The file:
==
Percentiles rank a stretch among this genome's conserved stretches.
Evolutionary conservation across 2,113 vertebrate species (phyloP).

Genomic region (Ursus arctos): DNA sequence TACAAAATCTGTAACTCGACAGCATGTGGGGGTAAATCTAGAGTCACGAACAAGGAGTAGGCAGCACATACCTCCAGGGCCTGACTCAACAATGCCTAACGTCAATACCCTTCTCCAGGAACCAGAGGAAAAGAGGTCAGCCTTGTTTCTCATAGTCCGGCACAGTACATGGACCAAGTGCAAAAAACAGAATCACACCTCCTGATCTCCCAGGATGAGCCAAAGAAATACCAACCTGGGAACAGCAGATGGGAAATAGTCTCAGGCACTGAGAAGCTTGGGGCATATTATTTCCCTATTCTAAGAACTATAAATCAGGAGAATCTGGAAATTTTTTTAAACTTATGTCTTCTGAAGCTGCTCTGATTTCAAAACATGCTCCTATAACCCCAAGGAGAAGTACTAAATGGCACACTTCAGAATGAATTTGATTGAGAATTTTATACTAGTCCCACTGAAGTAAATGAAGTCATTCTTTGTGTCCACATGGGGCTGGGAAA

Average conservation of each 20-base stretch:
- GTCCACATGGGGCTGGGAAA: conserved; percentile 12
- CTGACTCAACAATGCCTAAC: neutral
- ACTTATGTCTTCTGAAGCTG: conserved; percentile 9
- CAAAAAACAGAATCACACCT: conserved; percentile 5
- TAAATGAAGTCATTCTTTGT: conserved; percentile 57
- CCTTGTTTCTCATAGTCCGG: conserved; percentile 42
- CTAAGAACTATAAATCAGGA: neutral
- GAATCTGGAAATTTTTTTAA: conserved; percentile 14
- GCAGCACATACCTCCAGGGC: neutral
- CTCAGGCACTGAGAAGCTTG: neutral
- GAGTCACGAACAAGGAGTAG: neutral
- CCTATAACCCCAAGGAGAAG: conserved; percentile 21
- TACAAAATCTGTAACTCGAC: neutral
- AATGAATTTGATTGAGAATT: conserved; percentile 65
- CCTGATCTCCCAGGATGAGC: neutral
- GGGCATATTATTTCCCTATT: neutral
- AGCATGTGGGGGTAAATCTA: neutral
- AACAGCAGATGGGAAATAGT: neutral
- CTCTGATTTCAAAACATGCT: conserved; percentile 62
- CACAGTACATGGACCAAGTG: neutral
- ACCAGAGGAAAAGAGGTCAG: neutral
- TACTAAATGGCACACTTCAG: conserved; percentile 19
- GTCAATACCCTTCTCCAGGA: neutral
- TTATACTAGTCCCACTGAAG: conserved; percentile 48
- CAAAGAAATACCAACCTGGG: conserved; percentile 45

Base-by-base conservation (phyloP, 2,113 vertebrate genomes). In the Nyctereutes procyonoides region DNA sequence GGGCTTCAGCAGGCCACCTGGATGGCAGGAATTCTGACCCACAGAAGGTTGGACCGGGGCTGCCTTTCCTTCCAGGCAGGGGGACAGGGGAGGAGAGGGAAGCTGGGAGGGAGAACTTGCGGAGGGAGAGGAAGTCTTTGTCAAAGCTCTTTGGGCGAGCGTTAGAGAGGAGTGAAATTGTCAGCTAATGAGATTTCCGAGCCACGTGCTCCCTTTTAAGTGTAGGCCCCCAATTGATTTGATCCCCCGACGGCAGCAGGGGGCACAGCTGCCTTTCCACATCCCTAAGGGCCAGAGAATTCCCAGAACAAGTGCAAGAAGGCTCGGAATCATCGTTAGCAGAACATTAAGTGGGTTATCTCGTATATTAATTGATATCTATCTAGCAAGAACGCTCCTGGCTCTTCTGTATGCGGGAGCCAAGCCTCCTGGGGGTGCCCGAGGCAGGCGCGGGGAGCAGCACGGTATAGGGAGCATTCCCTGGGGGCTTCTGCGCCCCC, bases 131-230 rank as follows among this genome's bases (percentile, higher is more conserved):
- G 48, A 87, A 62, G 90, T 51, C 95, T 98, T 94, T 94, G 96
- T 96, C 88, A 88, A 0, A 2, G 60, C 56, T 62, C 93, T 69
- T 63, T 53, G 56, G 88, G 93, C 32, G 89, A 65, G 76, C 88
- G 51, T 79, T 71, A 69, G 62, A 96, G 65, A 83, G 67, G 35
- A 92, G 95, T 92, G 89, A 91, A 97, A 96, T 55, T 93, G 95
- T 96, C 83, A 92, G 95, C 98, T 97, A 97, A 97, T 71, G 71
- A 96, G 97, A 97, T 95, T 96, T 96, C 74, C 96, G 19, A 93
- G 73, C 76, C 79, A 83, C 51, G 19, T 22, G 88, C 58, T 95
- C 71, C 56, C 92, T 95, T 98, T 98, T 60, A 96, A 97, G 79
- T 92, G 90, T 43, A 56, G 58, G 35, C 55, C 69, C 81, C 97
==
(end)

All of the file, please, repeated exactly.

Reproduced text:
Percentiles rank a stretch among this genome's conserved stretches.
Evolutionary conservation across 2,113 vertebrate species (phyloP).

Genomic region (Ursus arctos): DNA sequence TACAAAATCTGTAACTCGACAGCATGTGGGGGTAAATCTAGAGTCACGAACAAGGAGTAGGCAGCACATACCTCCAGGGCCTGACTCAACAATGCCTAACGTCAATACCCTTCTCCAGGAACCAGAGGAAAAGAGGTCAGCCTTGTTTCTCATAGTCCGGCACAGTACATGGACCAAGTGCAAAAAACAGAATCACACCTCCTGATCTCCCAGGATGAGCCAAAGAAATACCAACCTGGGAACAGCAGATGGGAAATAGTCTCAGGCACTGAGAAGCTTGGGGCATATTATTTCCCTATTCTAAGAACTATAAATCAGGAGAATCTGGAAATTTTTTTAAACTTATGTCTTCTGAAGCTGCTCTGATTTCAAAACATGCTCCTATAACCCCAAGGAGAAGTACTAAATGGCACACTTCAGAATGAATTTGATTGAGAATTTTATACTAGTCCCACTGAAGTAAATGAAGTCATTCTTTGTGTCCACATGGGGCTGGGAAA

Average conservation of each 20-base stretch:
- GTCCACATGGGGCTGGGAAA: conserved; percentile 12
- CTGACTCAACAATGCCTAAC: neutral
- ACTTATGTCTTCTGAAGCTG: conserved; percentile 9
- CAAAAAACAGAATCACACCT: conserved; percentile 5
- TAAATGAAGTCATTCTTTGT: conserved; percentile 57
- CCTTGTTTCTCATAGTCCGG: conserved; percentile 42
- CTAAGAACTATAAATCAGGA: neutral
- GAATCTGGAAATTTTTTTAA: conserved; percentile 14
- GCAGCACATACCTCCAGGGC: neutral
- CTCAGGCACTGAGAAGCTTG: neutral
- GAGTCACGAACAAGGAGTAG: neutral
- CCTATAACCCCAAGGAGAAG: conserved; percentile 21
- TACAAAATCTGTAACTCGAC: neutral
- AATGAATTTGATTGAGAATT: conserved; percentile 65
- CCTGATCTCCCAGGATGAGC: neutral
- GGGCATATTATTTCCCTATT: neutral
- AGCATGTGGGGGTAAATCTA: neutral
- AACAGCAGATGGGAAATAGT: neutral
- CTCTGATTTCAAAACATGCT: conserved; percentile 62
- CACAGTACATGGACCAAGTG: neutral
- ACCAGAGGAAAAGAGGTCAG: neutral
- TACTAAATGGCACACTTCAG: conserved; percentile 19
- GTCAATACCCTTCTCCAGGA: neutral
- TTATACTAGTCCCACTGAAG: conserved; percentile 48
- CAAAGAAATACCAACCTGGG: conserved; percentile 45

Base-by-base conservation (phyloP, 2,113 vertebrate genomes). In the Nyctereutes procyonoides region DNA sequence GGGCTTCAGCAGGCCACCTGGATGGCAGGAATTCTGACCCACAGAAGGTTGGACCGGGGCTGCCTTTCCTTCCAGGCAGGGGGACAGGGGAGGAGAGGGAAGCTGGGAGGGAGAACTTGCGGAGGGAGAGGAAGTCTTTGTCAAAGCTCTTTGGGCGAGCGTTAGAGAGGAGTGAAATTGTCAGCTAATGAGATTTCCGAGCCACGTGCTCCCTTTTAAGTGTAGGCCCCCAATTGATTTGATCCCCCGACGGCAGCAGGGGGCACAGCTGCCTTTCCACATCCCTAAGGGCCAGAGAATTCCCAGAACAAGTGCAAGAAGGCTCGGAATCATCGTTAGCAGAACATTAAGTGGGTTATCTCGTATATTAATTGATATCTATCTAGCAAGAACGCTCCTGGCTCTTCTGTATGCGGGAGCCAAGCCTCCTGGGGGTGCCCGAGGCAGGCGCGGGGAGCAGCACGGTATAGGGAGCATTCCCTGGGGGCTTCTGCGCCCCC, bases 131-230 rank as follows among this genome's bases (percentile, higher is more conserved):
- G 48, A 87, A 62, G 90, T 51, C 95, T 98, T 94, T 94, G 96
- T 96, C 88, A 88, A 0, A 2, G 60, C 56, T 62, C 93, T 69
- T 63, T 53, G 56, G 88, G 93, C 32, G 89, A 65, G 76, C 88
- G 51, T 79, T 71, A 69, G 62, A 96, G 65, A 83, G 67, G 35
- A 92, G 95, T 92, G 89, A 91, A 97, A 96, T 55, T 93, G 95
- T 96, C 83, A 92, G 95, C 98, T 97, A 97, A 97, T 71, G 71
- A 96, G 97, A 97, T 95, T 96, T 96, C 74, C 96, G 19, A 93
- G 73, C 76, C 79, A 83, C 51, G 19, T 22, G 88, C 58, T 95
- C 71, C 56, C 92, T 95, T 98, T 98, T 60, A 96, A 97, G 79
- T 92, G 90, T 43, A 56, G 58, G 35, C 55, C 69, C 81, C 97